and means for enhancing the quality of said end faces comprising means for preventing uncontrolled separation of fibers from the respective mouthpieces, said preventing means comprising a conveyor for severed products and means for intentionally pneumatically removing at least some fibers from the respective mouthpieces on said conveyor, said means for pneumatically removing including suction chambers arranged to be positioned adjacent the end faces of the mouthpieces and means for evacuating air and said at least some fibers from the thus positioned suction chambers.
6. The apparatus of claim 5, wherein the filter rod sections contain cellulose acetate fibers at least some of which are comminuted by said severing means.
7. The apparatus of claim 5, wherein said severing means comprises at least one laser.
Description

This is a division of application Ser. No. 08/618,965, filed Mar. 20, 1996, now U.S. Pat. No. 5,645,087.

BACKGROUND OF THE INVENTION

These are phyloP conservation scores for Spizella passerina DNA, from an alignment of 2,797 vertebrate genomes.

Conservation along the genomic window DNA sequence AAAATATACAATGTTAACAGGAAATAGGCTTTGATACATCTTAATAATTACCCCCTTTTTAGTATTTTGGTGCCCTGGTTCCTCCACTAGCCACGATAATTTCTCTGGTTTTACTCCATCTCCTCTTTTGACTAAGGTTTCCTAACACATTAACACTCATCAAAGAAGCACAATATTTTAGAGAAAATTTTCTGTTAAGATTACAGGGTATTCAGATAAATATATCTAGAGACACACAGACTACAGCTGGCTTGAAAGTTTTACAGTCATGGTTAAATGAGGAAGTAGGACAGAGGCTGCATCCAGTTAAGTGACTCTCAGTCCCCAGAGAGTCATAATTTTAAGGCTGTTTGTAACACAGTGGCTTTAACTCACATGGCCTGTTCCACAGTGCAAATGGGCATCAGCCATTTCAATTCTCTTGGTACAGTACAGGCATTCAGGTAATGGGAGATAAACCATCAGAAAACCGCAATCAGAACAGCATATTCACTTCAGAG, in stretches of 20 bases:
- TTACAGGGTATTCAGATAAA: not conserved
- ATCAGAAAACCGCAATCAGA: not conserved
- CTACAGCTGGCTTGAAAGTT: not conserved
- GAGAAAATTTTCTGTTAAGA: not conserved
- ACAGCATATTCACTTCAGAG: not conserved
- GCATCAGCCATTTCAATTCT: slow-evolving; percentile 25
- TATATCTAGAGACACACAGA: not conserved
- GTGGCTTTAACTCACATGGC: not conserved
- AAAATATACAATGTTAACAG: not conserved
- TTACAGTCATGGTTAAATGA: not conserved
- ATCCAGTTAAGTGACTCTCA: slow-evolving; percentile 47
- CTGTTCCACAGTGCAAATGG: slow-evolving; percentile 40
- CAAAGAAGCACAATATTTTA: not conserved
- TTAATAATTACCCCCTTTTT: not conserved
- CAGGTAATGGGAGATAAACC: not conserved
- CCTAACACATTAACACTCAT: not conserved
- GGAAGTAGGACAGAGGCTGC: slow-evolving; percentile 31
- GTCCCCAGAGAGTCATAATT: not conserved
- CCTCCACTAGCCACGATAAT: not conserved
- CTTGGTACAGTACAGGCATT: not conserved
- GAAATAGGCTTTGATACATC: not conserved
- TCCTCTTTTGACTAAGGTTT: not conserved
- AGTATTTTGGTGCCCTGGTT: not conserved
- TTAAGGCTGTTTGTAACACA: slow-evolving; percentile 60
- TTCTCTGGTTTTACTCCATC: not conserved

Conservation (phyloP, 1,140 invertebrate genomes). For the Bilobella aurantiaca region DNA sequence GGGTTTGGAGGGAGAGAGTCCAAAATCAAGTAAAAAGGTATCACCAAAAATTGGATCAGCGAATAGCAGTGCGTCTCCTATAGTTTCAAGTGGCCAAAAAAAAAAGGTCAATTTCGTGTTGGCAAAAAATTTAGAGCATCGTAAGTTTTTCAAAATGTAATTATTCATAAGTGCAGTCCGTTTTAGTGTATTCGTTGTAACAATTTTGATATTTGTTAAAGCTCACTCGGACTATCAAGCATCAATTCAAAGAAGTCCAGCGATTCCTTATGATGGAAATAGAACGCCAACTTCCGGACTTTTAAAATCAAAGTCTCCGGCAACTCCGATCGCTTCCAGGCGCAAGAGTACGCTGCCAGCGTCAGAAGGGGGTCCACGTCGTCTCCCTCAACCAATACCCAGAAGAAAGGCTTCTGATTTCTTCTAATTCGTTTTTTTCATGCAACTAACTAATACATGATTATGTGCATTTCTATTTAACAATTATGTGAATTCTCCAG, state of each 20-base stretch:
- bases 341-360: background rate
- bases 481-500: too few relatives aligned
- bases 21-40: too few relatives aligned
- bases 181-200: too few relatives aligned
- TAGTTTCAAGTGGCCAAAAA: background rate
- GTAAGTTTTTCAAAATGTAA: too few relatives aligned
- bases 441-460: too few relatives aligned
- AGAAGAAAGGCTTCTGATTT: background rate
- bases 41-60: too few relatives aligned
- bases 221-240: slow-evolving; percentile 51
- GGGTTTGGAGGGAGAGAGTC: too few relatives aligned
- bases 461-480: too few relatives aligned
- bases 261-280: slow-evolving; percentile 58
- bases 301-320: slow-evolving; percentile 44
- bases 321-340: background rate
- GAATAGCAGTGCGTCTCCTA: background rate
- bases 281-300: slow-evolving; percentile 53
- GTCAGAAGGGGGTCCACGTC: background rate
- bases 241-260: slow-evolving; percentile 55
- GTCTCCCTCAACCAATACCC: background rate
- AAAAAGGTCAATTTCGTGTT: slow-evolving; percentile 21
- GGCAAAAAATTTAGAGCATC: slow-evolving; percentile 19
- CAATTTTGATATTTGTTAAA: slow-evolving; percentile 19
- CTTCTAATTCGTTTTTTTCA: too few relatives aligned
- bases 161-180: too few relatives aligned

The invention relates to the making of filter cigarettes, cigars or cigarillos (hereinafter simply called filter cigarettes) wherein rod-shaped mouthpieces containing fibrous filter material (such as cellulose acetate fibers) are joined end-to-end with rod-shaped components containing natural, reconstituted and/or artificial tobacco. More particularly, the invention relates to improvements in the making of filter cigarettes which are obtained by subdividing groups of aligned rod-shaped components including at least one filter rod section of unit length between two plain cigarettes, namely by severing the filter rod sections of successive groups midway between their ends to form pairs of filter cigarettes wherein the mouthpieces have exposed end faces likely to carry fragments of comminuted fibers which have a tendency to become separated from the respective mouthpieces and to contaminate the surrounding area. Such tendency exists in spite of partial bonding of neighboring fibers to each other by resorting to suitable plasticizers. Reference may be had, for example, to U.S. Pat. No. 3,974,007 granted Aug. 10, 1976 to Heinz Greve for "Method and apparatus for the production of filter rod sections or the like". The disclosure of this patent is incorporated herein by reference.